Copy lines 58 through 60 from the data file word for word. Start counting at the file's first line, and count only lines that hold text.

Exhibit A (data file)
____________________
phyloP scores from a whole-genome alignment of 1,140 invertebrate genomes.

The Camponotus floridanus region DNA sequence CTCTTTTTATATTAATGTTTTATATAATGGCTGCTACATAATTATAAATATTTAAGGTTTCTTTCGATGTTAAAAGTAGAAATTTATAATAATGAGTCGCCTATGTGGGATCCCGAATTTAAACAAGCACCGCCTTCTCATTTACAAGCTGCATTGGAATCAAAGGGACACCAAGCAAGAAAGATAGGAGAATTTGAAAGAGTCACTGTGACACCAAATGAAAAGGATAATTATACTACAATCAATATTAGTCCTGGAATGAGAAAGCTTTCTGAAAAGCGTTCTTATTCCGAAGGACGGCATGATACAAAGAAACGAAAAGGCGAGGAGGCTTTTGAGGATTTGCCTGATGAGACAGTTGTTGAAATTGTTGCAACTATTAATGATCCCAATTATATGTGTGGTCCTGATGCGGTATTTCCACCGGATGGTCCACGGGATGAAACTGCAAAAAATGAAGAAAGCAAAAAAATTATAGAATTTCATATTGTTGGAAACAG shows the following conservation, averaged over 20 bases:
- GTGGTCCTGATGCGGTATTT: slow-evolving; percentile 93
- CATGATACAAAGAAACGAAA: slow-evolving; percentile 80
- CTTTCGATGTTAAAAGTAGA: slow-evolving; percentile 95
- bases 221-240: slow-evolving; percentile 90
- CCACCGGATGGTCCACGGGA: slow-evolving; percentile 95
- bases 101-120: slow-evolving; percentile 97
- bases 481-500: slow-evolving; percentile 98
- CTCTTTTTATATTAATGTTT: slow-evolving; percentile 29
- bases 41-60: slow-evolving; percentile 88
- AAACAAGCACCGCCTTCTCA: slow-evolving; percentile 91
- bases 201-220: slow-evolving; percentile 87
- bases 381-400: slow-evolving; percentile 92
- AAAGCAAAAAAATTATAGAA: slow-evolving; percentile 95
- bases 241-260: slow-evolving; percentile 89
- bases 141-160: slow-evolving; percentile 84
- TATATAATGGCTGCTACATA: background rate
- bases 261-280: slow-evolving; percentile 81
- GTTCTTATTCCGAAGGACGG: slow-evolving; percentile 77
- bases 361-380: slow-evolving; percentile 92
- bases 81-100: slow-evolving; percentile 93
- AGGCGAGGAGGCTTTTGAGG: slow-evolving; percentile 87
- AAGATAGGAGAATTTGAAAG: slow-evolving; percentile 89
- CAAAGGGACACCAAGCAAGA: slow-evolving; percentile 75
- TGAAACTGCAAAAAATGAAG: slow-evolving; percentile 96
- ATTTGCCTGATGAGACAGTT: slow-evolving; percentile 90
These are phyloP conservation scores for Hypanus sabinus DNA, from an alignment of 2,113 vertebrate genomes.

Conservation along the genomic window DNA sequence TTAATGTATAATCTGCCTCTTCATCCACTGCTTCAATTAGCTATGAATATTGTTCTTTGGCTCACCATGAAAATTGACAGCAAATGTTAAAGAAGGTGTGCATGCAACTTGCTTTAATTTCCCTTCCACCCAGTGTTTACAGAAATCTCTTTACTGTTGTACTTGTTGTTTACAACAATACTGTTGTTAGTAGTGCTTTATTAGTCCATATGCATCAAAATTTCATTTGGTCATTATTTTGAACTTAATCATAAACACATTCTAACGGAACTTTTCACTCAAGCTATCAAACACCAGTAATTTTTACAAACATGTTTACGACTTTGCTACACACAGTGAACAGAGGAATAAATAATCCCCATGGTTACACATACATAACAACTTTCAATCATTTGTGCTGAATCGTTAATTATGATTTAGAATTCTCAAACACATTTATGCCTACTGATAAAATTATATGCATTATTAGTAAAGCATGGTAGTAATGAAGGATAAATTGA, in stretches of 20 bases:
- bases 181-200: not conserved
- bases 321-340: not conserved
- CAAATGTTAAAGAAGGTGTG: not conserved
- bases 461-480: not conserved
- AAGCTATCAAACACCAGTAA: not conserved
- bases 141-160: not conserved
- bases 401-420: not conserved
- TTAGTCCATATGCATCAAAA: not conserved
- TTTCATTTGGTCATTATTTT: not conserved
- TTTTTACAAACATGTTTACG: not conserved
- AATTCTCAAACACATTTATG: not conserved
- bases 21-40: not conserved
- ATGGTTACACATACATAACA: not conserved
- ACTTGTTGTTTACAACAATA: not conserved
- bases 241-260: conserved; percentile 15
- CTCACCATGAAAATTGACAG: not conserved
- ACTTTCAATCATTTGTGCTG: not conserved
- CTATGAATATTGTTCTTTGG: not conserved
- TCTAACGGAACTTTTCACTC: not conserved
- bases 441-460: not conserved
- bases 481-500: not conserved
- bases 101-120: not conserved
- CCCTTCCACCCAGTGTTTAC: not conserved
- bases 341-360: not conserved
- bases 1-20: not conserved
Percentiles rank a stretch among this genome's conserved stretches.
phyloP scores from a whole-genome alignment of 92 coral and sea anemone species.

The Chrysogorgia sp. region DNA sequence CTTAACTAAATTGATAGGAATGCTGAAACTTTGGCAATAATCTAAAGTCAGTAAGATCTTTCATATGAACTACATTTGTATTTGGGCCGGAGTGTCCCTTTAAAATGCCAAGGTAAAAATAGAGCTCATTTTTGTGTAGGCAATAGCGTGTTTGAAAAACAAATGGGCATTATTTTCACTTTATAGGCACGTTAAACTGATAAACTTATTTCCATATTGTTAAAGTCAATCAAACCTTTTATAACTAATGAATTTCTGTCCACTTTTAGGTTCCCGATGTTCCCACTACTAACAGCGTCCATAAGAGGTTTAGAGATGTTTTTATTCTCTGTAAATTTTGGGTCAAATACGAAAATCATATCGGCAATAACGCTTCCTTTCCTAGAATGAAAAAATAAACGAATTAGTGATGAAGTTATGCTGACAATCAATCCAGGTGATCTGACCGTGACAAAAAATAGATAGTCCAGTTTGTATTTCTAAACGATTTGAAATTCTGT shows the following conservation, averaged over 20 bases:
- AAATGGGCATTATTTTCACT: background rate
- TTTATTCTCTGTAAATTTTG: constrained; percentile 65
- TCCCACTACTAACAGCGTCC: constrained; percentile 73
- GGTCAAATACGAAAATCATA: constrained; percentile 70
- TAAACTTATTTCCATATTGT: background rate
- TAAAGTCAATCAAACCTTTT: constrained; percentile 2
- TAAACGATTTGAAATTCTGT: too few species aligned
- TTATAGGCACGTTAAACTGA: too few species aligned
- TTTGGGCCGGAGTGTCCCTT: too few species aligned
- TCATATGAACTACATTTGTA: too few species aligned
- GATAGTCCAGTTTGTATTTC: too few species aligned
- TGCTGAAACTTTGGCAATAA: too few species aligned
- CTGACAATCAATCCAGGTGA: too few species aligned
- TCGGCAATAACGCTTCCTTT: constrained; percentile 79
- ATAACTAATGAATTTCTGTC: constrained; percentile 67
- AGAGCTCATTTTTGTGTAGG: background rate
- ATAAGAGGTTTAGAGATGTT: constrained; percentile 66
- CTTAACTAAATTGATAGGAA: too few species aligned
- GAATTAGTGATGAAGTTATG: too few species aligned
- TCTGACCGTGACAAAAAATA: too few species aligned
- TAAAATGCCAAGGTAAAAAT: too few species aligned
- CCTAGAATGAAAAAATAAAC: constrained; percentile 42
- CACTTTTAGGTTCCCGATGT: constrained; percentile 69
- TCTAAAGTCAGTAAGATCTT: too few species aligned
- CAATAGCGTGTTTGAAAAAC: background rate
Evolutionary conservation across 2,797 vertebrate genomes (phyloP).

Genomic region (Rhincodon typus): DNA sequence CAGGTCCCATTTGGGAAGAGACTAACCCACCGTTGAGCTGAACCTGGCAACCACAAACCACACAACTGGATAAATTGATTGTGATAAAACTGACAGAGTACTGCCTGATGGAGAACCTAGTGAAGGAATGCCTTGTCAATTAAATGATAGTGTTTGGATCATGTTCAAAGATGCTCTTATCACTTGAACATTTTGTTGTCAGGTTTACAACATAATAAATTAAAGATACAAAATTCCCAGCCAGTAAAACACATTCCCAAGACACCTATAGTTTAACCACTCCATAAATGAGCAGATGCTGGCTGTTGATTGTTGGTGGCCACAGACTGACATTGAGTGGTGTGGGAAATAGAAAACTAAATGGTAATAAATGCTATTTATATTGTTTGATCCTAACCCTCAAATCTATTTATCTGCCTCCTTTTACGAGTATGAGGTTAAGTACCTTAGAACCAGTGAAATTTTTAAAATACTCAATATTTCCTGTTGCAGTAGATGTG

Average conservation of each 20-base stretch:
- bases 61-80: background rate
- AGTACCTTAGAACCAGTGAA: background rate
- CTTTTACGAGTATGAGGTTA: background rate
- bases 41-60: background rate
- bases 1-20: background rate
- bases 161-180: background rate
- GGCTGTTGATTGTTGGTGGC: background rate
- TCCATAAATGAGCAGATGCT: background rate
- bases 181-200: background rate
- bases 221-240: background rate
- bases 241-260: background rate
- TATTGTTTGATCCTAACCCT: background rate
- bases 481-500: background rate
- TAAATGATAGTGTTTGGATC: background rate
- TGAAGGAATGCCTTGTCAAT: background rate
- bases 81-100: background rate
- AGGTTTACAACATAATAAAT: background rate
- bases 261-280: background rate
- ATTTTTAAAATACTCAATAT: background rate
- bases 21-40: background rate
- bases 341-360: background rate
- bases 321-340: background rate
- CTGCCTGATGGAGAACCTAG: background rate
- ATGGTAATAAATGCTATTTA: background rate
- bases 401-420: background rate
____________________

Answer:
- AAATGGGCATTATTTTCACT: background rate
- TTTATTCTCTGTAAATTTTG: constrained; percentile 65
- TCCCACTACTAACAGCGTCC: constrained; percentile 73